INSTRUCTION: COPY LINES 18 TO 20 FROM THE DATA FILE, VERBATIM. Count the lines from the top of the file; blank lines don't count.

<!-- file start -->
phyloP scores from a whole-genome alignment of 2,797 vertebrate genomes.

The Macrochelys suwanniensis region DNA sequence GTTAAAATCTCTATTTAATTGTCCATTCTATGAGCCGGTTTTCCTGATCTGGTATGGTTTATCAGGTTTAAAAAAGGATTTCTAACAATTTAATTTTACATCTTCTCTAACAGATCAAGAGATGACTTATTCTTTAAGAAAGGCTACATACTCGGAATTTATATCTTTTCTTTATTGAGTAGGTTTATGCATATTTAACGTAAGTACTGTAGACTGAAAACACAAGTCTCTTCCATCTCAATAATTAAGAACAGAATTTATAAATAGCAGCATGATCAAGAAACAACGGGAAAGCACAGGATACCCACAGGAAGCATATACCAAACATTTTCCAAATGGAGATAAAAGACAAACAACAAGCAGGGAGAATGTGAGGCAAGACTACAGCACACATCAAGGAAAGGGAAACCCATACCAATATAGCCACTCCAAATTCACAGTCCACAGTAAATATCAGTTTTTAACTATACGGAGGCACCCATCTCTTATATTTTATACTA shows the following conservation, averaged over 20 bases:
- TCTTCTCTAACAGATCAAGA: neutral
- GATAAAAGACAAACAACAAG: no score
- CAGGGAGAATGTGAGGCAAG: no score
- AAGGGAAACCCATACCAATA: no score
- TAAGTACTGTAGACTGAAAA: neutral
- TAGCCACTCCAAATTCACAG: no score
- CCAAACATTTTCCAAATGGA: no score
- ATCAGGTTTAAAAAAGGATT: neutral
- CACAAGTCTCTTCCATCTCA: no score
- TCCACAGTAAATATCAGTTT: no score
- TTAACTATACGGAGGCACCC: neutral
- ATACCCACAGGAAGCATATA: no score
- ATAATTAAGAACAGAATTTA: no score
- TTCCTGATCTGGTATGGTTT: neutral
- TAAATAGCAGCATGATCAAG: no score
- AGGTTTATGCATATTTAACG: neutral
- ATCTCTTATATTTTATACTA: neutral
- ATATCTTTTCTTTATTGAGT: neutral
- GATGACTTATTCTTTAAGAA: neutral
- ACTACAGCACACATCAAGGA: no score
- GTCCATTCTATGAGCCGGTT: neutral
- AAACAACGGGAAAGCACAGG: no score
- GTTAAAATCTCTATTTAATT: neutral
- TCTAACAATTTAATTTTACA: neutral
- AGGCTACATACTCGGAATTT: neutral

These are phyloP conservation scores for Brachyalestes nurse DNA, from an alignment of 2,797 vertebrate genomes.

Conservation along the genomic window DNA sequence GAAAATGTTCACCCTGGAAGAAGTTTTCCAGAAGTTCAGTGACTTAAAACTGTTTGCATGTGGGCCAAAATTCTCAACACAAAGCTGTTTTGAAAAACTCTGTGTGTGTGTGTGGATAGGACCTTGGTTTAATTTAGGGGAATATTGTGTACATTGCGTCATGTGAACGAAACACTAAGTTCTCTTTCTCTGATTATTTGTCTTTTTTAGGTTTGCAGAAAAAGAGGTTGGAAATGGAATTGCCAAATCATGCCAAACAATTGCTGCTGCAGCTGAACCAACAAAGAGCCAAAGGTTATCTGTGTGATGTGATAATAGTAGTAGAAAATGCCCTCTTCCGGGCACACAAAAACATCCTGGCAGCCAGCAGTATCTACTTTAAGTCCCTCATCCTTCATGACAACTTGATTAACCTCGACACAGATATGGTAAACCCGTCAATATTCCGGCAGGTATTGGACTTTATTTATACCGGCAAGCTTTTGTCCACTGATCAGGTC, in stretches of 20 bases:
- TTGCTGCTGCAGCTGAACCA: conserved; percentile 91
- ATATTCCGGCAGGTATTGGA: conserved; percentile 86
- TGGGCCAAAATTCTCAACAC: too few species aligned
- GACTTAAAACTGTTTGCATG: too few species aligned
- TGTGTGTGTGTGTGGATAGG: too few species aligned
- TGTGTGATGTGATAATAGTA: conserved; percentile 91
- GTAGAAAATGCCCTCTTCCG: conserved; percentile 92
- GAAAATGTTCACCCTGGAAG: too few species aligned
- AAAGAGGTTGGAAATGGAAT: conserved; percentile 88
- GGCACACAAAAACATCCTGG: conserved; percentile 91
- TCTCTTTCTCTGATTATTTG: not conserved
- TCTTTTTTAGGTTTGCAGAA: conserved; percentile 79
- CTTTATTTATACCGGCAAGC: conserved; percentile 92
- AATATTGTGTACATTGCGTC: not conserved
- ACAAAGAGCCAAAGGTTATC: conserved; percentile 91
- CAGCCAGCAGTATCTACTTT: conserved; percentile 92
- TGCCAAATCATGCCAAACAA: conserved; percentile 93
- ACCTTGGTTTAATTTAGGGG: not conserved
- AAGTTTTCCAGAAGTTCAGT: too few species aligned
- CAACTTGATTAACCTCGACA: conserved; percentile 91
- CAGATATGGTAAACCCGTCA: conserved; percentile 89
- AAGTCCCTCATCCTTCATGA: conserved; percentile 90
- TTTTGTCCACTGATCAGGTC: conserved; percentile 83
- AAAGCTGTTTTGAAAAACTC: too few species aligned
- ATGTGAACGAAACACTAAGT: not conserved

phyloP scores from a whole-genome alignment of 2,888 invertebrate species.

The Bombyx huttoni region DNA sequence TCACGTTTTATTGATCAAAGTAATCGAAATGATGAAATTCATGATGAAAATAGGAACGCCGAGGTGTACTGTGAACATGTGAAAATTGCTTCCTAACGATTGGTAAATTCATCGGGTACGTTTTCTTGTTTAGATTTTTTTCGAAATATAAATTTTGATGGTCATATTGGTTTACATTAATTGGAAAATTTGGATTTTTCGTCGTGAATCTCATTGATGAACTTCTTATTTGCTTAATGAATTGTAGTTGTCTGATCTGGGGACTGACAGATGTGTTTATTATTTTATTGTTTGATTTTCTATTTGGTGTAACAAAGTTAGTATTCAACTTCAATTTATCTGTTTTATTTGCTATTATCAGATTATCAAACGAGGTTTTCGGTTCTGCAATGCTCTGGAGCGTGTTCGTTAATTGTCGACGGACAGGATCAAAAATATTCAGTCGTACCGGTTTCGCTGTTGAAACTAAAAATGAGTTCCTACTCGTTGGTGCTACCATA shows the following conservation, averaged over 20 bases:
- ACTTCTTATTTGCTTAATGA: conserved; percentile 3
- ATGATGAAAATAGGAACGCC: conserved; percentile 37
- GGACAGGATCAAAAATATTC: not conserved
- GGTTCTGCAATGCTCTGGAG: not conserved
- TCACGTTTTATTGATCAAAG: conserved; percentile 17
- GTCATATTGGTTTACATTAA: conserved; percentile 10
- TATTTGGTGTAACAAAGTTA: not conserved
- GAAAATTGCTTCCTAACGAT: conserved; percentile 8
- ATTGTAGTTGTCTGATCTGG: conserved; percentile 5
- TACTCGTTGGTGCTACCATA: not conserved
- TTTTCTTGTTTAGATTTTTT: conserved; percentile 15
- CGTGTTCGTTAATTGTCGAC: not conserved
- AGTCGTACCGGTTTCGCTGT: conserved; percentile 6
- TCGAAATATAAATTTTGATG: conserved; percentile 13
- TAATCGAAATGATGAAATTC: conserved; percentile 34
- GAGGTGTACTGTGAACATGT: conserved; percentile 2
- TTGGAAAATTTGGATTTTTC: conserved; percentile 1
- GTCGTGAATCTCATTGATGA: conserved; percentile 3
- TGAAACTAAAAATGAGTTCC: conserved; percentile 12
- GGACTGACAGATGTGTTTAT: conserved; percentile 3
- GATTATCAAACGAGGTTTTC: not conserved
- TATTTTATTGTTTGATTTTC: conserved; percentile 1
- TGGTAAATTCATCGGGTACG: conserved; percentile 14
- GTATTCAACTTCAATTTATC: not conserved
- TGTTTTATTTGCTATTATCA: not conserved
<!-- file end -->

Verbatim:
- AGGTTTATGCATATTTAACG: neutral
- ATCTCTTATATTTTATACTA: neutral
- ATATCTTTTCTTTATTGAGT: neutral